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Delta flights from South Africa have been forced to make stops in places like Boston and Puerto Rico because of 'payload' issues

Two Delta Air Lines flights from South Africa have had to make fuel stops in the past week. A mix of worsening weather conditions for aircraft and increased passenger and/or cargo count might be to blame, experts say. Both flights, operating from Johannesburg to Atlanta, were operated by Airbus A350-900 XWB planes. Two Delta Air Lines flights from South Africa to the US have had to make unscheduled stops for fuel in recent days on their way back to the US. The first diversion occurred on… ( 기타...

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mbrews 2
From the article : " Delta formerly flew the Boeing 777-200 on the Atlanta-Johannesburg route, the longest route in Delta's network, until the aircraft was retired in October 2020. As the only aircraft in Delta's fleet capable of flying the route, the A350 was used to relaunch the route in August and Delta is still adjusting to using the aircraft on ultra-long-haul routes. "

So, the basic issue is A350 payload capacity and range limitation from a high altitude airport.

Johannesburg S.A. airport is 5558 feet ( 1694 meters ) above sea level, and December is summer season in Southern hemisphere
DL201 is stopping in Miami today before continuing to Atlanta so the problem continues for Delta. It would be good to know whether there is some shortcomings in the A350 performance.
mbrews 2
DL201 did a 55 minute turnaround in Miami this morning December 5, then continued a planned 600 mile leg to Atlanta.
The A350 has achieved its fuel consumption goals, but maximum range is at high altitudes. If the aircraft isn’t able to reach those due to a combination of passengers, cargo and fuel load, then the range will be cut short. There is also the possibility of stronger headwinds at the altitude that is optimal for maximum range.
If there is a shortcoming on performance it is very recent. They have been operating A350-900 on this route for about a year without the stop which has been just this last week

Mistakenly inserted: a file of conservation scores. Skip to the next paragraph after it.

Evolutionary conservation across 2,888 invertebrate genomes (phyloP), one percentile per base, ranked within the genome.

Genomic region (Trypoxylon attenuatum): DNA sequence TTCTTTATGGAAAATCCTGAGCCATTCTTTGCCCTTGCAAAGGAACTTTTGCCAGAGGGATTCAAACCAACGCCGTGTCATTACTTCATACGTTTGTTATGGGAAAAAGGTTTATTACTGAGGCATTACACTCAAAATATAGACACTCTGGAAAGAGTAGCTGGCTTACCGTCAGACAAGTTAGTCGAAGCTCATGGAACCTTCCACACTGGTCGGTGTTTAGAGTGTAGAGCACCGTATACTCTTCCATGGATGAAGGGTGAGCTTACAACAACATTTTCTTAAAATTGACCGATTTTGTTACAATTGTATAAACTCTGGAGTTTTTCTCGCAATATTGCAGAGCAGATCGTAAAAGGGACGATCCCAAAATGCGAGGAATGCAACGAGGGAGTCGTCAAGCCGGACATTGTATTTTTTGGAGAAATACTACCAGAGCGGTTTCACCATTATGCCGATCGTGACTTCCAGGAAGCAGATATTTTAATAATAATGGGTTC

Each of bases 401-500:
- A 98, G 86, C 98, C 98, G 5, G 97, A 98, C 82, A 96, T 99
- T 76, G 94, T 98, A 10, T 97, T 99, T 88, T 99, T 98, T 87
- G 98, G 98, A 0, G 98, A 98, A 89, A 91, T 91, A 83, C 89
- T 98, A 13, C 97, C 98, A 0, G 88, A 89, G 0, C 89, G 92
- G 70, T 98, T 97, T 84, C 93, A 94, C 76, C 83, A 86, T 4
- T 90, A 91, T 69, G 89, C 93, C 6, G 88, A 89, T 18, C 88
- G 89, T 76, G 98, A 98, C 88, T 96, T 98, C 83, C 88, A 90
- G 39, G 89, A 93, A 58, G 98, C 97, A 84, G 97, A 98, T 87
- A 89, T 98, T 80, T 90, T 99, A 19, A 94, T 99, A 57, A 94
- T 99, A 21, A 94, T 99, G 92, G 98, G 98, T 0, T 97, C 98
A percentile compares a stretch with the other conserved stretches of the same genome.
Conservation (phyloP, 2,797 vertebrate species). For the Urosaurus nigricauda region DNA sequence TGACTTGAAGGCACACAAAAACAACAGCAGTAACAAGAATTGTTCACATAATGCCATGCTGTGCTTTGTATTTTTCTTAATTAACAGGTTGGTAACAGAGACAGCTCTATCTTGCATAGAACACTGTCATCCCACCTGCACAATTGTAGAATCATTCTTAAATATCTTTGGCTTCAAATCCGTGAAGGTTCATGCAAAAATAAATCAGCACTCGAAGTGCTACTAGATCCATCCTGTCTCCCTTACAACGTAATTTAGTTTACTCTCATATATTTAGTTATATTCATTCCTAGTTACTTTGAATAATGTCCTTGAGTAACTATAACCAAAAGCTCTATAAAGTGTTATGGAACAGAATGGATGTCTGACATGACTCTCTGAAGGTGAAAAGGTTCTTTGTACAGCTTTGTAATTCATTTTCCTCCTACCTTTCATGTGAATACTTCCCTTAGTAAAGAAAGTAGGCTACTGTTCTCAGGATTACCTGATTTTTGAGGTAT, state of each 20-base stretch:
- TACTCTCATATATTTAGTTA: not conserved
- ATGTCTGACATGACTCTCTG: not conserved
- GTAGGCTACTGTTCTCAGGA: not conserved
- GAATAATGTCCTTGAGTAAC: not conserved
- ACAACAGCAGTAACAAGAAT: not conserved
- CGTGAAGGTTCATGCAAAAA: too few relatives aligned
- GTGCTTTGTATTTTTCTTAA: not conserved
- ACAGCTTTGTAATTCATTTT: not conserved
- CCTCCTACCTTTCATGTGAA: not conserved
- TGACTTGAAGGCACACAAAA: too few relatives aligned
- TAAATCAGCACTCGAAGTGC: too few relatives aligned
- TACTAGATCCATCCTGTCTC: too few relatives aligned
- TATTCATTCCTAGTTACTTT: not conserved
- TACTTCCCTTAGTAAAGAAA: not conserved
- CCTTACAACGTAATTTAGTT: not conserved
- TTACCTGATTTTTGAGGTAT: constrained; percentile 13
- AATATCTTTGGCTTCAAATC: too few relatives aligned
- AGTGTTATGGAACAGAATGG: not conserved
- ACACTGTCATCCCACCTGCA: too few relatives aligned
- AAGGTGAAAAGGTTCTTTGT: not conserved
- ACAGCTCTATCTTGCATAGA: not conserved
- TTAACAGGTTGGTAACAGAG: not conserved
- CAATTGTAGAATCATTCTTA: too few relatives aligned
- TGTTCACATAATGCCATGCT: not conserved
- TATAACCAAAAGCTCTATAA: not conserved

mbrews 1
Two recent changes : Full. Passenger count of US citizens fleeing Omicron before winter holidays. Strong headwinds and winds from the west on this ultra-long range route. It is instructive to watch UA 187, United’s daily flight JNB to Newark. They manage to get to Newark with the B 789. Yesterday the UA 187 hugged the west coast of Africa before the Atlantic crossing.
So a little more digging and I came up with this. DAL A359 shows a passenger capacity of 32/48/226 for First Business and coach, and UAL 789 (which is what they operate on the route) shows 48 First, No Business and 204 in coach. So DAL is carrying 54 more pax (if all seats are filled). My globe and string navigator puts the UAL aircraft pretty much on the GC route just clipping Liberia on the way. EWR closer to JNB than ATL but not a lot
Last three flights have had a "technical stop" I would be interested to know why they haave all been at different airports. BOS. SJU. and MIA?
linbb 1
Sounds like normal operation to me happens just like they said for those reasons only.
I would be interested to know if pilots who are type rated on the A330 are also type rated on the A350. This would also assume that they are rated to fly international operations.
sharon bias 1
Geography isn't my strong suit, but isn't Boston further away from Johannesburg than Atlanta? Miami and San Juan stops make sense.


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